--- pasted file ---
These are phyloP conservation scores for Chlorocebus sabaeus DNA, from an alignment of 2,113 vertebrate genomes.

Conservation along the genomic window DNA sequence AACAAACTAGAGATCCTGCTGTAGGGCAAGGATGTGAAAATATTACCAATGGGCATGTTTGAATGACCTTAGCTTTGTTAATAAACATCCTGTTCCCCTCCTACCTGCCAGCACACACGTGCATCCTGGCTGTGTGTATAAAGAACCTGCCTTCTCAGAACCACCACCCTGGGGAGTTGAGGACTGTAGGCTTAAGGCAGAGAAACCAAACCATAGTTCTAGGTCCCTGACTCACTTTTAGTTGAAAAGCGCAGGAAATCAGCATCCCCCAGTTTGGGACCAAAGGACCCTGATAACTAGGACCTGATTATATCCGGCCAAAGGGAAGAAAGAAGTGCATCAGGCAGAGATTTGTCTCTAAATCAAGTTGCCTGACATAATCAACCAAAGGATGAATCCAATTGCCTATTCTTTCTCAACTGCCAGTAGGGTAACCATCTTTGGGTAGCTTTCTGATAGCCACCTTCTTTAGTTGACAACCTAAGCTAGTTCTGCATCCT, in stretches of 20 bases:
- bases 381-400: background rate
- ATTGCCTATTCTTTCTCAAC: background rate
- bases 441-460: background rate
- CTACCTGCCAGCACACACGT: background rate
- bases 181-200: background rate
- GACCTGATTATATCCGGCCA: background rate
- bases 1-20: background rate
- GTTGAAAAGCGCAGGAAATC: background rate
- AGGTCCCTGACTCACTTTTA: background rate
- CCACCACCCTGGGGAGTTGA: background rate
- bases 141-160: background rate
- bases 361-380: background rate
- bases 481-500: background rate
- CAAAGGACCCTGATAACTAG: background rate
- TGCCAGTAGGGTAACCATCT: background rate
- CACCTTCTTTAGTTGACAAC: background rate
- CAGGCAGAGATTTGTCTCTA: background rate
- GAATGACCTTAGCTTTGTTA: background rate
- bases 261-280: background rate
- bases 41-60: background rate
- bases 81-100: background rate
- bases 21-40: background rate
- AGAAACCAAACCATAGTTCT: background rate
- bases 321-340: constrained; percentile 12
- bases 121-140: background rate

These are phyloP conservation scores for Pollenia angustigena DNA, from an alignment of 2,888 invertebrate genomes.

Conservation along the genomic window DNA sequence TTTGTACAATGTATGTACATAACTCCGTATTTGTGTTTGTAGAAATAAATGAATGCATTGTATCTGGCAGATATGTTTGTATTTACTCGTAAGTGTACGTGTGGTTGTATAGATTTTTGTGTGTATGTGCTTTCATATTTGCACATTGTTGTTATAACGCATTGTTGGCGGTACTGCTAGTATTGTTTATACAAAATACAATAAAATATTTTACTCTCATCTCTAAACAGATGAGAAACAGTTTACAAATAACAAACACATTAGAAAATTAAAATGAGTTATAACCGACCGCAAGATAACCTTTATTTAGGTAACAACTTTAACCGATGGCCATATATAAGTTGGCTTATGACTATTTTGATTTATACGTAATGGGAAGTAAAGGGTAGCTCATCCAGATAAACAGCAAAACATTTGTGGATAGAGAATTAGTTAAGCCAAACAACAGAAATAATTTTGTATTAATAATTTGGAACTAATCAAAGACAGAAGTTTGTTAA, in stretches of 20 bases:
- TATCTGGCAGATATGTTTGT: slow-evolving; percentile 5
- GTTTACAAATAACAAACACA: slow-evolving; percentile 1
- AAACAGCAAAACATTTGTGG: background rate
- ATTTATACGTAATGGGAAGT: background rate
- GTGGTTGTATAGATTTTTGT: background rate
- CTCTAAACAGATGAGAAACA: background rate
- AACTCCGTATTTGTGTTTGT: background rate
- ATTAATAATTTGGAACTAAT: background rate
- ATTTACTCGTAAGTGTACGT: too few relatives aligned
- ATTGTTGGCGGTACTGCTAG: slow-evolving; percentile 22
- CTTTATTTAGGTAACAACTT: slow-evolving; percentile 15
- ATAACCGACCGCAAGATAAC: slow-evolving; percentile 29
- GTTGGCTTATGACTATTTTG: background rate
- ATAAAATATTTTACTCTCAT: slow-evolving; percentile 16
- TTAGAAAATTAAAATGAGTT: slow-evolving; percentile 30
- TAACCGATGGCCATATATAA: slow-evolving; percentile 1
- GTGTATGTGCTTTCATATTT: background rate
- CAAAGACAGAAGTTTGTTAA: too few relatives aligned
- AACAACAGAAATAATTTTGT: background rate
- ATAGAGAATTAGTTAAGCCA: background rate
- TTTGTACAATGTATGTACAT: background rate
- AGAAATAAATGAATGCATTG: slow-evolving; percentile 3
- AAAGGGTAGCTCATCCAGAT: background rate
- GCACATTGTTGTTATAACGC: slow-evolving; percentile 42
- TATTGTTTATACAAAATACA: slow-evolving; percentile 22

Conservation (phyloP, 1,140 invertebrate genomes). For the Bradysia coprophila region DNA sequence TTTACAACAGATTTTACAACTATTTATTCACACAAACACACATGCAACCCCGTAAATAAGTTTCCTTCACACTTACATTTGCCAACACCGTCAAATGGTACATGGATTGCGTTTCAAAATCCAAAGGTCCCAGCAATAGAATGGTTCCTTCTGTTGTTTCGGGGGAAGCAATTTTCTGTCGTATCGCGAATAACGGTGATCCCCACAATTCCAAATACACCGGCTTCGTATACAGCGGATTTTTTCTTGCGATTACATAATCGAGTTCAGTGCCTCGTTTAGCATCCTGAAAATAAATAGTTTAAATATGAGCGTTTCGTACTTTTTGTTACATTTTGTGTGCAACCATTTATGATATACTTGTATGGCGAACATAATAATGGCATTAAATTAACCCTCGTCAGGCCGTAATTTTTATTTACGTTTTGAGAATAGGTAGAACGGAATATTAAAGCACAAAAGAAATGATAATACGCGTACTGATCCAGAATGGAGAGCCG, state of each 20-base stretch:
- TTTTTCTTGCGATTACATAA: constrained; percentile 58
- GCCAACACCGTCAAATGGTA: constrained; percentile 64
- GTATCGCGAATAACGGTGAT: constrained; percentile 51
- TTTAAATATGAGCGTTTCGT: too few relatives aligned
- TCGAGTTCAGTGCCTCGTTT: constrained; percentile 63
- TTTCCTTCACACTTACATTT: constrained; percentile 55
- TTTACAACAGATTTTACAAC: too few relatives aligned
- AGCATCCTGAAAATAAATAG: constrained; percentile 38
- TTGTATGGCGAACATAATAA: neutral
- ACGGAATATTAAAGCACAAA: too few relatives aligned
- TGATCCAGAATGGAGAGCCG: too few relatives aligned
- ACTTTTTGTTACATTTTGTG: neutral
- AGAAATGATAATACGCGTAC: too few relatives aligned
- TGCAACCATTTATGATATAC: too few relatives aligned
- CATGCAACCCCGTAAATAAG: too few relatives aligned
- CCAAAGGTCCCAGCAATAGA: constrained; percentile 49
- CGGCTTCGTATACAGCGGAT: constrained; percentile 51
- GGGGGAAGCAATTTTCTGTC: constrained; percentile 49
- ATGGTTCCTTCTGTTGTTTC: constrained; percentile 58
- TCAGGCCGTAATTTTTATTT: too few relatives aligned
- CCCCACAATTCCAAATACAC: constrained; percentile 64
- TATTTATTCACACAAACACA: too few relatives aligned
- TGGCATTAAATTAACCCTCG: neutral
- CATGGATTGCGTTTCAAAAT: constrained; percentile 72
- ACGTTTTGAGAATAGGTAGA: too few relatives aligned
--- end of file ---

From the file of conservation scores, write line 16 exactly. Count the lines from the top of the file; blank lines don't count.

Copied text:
- CAAAGGACCCTGATAACTAG: background rate